Thursday, April 16, 2009

Review: Greetings from Africa

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The Poisonwood Bible by Barbara Kingsolver is a modern classic that has so many components rolled into one book: historical fiction, memoir, political statement. The story follows a family from Georgia that moves to the Congo as missionaries in the 1960s. The move was decided by Nathan, the father, who believes God chose him to save the heathens abroad. He is a zealous Southern Baptist preacher whose beliefs and actions often contradict mainstream Christianity. The narrative, however, is told by the five women in the family; the mother, Orleanna, introduces each section of the book with a chapter reflecting on life in Africa after decades have passed, while the four daughters–Rachel, Leah, Adah, and Ruth May–alternate chapters to tell the story as it was happening. The 1960s brought political upheaval to the region as Belgium granted independence to the Congo (thus becoming Zaire), causing wars, assassinations, and cover-ups by the UN. The author uses her characters to showcase different reactions to the changes taking place in the Congo. They see the changes through the eyes of an American trying to adjust to a new lifestyle, but they also learn the complexities and customs of the natives and develop a new perspective. Kingsolver does an amazing job displaying contradicting viewpoints and illustrating many sides of the story. She intricately develops five very different characters, each described so specifically that the reader feels as though (s)he can predict their thoughts and reactions. The constant change in perspective is refreshing, because the narrative is continuous. I finished this book fulfilled, yet wanting to know more about the history and environment in which the story was set.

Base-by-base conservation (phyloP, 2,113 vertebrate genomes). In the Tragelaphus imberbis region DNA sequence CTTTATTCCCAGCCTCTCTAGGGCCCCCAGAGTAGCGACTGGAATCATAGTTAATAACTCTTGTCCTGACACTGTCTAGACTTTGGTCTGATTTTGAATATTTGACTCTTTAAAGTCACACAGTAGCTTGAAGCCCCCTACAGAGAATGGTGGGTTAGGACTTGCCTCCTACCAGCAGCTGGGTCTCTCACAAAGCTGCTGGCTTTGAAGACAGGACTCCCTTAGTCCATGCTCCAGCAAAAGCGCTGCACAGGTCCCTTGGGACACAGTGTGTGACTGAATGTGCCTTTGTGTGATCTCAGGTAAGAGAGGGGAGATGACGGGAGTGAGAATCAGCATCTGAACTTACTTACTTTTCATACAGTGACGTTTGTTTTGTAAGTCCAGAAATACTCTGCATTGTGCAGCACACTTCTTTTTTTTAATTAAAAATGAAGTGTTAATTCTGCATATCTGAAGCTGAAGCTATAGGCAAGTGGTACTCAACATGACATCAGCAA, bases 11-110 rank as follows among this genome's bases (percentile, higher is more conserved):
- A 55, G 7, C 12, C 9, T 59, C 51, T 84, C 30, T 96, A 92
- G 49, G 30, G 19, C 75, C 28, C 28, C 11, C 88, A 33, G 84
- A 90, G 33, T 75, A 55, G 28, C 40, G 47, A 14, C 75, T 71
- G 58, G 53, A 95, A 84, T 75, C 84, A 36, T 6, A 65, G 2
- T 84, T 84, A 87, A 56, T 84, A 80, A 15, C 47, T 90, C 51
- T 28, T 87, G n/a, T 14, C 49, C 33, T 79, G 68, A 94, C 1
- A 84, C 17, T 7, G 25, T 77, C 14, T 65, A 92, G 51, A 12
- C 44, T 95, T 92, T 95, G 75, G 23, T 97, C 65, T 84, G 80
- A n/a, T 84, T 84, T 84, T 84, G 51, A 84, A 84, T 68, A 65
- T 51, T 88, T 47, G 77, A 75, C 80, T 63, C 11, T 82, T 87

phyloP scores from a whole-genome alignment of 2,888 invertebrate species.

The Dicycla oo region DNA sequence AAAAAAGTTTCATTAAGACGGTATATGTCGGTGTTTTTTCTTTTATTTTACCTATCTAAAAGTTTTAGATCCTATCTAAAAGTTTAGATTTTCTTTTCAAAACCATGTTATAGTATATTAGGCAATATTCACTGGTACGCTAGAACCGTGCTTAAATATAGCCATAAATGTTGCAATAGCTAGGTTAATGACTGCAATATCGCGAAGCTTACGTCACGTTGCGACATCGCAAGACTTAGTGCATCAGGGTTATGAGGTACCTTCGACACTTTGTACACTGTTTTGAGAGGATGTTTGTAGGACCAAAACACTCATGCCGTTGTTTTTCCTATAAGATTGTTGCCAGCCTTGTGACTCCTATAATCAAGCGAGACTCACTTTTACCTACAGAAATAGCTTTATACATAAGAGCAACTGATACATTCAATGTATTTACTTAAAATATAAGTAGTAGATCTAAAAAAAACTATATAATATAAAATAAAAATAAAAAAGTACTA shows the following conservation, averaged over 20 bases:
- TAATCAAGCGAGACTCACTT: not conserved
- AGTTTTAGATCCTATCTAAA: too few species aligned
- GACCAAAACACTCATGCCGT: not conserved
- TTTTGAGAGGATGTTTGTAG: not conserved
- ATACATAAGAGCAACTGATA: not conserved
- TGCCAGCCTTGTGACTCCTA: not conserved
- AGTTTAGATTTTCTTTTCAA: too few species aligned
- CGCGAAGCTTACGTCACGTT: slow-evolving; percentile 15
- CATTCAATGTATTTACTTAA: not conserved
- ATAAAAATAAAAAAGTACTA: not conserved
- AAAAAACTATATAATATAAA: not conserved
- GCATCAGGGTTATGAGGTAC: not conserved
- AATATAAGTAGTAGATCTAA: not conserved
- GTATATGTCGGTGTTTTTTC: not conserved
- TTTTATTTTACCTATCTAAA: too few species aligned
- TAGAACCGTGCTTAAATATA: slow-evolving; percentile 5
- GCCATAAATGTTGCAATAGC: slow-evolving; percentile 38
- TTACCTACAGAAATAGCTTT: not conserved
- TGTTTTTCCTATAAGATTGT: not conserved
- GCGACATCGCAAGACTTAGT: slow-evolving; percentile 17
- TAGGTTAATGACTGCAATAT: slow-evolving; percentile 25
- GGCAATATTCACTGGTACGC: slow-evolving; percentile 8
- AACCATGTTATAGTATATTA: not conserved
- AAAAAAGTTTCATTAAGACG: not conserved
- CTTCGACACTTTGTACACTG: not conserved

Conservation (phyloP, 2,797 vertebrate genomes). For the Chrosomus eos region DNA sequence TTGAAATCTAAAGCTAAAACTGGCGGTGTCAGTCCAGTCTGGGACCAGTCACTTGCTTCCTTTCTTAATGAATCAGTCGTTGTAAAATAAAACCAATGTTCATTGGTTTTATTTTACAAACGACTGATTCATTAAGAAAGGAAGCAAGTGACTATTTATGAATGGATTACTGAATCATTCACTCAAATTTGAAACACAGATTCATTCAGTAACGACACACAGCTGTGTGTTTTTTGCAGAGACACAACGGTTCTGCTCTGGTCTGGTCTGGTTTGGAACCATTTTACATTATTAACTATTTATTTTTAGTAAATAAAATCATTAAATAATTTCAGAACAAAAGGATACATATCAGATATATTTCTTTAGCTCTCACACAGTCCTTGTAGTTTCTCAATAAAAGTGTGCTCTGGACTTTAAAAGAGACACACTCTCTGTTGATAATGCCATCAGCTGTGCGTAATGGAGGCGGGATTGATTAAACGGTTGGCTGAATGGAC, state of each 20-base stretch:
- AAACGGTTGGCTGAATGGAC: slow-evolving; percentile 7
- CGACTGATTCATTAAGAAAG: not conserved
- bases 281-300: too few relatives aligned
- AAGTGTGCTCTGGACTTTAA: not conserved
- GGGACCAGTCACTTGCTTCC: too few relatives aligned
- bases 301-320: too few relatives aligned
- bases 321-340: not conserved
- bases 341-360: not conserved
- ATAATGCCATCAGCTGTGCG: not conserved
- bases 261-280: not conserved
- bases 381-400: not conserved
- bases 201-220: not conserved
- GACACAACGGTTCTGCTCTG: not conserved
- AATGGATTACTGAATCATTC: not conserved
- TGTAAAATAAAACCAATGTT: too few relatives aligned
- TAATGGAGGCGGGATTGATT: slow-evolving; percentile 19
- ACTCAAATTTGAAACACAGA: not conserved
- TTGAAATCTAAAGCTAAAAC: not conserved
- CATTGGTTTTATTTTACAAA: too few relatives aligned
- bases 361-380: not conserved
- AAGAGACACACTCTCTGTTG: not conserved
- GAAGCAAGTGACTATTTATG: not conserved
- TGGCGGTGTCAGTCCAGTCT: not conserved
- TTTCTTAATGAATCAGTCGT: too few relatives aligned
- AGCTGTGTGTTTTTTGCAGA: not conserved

1 comment:

J.T. Oldfield said…

so did you like it then? I did. here's my review with some ideas of what to read next:

http://bibliofreakblog.com/fiction/poisonwood-bible-iby-barbara-kingsolveri/